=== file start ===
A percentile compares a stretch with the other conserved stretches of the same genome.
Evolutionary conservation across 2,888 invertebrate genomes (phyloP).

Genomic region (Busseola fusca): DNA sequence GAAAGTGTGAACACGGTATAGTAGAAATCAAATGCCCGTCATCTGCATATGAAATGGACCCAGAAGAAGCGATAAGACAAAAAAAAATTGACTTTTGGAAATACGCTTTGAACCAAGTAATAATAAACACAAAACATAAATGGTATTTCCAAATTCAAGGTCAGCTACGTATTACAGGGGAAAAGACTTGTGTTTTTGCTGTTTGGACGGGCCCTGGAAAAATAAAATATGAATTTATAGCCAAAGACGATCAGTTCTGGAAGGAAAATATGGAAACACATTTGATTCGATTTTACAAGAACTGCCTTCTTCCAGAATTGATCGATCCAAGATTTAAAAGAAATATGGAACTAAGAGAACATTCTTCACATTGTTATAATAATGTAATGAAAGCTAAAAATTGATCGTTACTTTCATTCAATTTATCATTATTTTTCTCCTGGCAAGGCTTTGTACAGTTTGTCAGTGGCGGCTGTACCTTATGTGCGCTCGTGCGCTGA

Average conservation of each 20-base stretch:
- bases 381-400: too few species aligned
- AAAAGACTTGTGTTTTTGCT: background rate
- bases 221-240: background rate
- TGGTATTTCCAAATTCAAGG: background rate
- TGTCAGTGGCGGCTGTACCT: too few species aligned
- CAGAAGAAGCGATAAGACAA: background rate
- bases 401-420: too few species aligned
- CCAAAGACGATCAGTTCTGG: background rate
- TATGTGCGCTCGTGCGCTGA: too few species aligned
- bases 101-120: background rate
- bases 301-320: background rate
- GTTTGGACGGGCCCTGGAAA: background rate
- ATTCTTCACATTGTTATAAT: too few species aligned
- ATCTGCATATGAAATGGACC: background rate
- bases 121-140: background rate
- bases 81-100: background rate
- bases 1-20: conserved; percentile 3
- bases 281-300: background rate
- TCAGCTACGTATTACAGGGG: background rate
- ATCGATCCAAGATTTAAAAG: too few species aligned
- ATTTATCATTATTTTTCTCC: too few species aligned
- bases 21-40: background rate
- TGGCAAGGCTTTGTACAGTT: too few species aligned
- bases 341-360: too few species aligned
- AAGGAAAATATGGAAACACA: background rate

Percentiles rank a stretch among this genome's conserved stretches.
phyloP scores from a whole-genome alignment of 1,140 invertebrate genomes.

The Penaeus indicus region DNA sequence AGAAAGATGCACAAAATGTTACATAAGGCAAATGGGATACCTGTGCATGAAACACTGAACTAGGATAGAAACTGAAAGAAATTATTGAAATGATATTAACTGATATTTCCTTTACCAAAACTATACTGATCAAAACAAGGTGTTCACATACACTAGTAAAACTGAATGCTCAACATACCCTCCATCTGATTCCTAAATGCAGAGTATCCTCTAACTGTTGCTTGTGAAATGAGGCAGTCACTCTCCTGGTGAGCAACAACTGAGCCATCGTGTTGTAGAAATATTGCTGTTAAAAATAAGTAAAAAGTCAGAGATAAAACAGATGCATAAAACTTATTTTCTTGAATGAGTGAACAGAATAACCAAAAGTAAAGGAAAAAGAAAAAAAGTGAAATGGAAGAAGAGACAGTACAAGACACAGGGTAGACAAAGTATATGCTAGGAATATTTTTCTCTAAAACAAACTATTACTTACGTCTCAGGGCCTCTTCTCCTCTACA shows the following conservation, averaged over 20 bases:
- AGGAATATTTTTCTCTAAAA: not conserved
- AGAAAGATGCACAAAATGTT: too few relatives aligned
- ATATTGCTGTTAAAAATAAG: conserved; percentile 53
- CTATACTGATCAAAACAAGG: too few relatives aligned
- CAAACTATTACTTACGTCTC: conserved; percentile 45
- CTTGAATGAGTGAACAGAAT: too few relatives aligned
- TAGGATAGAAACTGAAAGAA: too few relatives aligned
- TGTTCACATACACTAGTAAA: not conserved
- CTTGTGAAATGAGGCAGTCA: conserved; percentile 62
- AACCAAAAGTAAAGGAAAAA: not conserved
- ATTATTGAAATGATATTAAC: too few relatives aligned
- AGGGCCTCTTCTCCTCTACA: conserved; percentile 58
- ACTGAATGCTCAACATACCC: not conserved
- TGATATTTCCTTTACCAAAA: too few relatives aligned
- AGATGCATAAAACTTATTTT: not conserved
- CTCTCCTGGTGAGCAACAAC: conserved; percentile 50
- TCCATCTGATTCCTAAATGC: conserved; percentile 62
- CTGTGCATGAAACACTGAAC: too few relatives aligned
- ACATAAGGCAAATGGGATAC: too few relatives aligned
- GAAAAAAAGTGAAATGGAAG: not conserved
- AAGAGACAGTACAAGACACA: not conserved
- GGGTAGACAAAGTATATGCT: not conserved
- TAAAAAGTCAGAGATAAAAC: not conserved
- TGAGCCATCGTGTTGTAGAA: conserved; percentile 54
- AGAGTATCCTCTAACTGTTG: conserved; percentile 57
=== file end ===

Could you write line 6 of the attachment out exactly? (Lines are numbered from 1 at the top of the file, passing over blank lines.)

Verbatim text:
- AAAAGACTTGTGTTTTTGCT: background rate